South-Western Legal Studies in Business

E-mail Notification of Construction Hazard May Be Insufficient Warning
Description Appeals court held that an employee who was injured when she fell into a construction hole outside the back door of an office building had the right to sue the contractor for failing to provide more notice of the hazard than an e-mail distributed three days earlier.
Topic Real and Personal Property
Key Words Premises Liability; Negligence; Duty of Care; Hazard
C A S E   S U M M A R Y
Facts Nichols worked in an office building that had a front and a back door. The back door was often used to go to the building next door, which housed more employees of the same company. Due to a gas leak, a hole was dug along the backside of the building. Barricades were put around the hole, except on the side of the building. Nichols walked out of the back door and fell in the hole, suffering injuries. She sued the construction company for negligence because no notice was posted on the door warning of the hole on the other side. She had received an email warning of the construction several days before, so the trial court held for the defendant. Nichols appealed.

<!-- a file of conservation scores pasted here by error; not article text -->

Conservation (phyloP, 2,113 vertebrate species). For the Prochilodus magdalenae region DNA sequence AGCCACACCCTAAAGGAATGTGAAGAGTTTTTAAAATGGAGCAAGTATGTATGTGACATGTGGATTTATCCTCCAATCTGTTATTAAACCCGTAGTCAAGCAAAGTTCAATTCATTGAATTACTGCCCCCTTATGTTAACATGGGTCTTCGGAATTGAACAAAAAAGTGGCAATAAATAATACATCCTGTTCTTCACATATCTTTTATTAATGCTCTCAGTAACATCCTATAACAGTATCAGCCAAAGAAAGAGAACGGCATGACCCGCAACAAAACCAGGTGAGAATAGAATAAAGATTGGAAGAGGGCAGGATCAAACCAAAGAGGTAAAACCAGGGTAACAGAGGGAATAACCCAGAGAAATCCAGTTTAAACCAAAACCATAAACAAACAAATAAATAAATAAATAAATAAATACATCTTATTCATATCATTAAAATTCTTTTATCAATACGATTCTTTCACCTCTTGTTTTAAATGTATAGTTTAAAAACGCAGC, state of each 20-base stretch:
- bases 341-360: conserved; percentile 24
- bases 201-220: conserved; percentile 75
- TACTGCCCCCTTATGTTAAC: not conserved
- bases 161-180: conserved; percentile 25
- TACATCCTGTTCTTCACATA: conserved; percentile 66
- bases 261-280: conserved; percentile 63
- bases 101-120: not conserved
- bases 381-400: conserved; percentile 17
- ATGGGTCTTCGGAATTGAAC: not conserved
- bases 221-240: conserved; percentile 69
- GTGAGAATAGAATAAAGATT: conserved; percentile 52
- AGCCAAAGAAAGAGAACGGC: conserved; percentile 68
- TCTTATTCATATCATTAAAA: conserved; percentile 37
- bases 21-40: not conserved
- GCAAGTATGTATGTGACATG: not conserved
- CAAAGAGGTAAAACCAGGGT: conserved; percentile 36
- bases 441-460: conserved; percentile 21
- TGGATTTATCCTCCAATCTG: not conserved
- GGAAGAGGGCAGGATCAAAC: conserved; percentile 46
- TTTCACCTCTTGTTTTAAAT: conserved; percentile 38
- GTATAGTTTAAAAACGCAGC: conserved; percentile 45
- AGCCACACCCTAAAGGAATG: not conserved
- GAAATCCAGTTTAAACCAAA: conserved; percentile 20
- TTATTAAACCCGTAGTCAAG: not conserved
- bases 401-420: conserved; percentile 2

Reversed and remanded. An injury is foreseeable where a defendant knows or should have known that its act was likely to result in harm to someone. This is determined on a case by case basis. Since Nichols and other employees entered through the front door of the building to come to work, it is foreseeable that they would not know of the construction out back. Since the back door was solid and had no windows, the hazard could not be seen from inside the building. Defendant had a duty to protect plaintiff against the hazard. Nichols received an e-mail about the construction three days before she went out the door. That is not sufficient warning of a hazard. Hence, the matter of liability determination should go to the jury.

Citation Nichols v. The Lathrop Co., --- N.E.2d --- (2005 WL 435172, Ct. App., Ohio, 2005)

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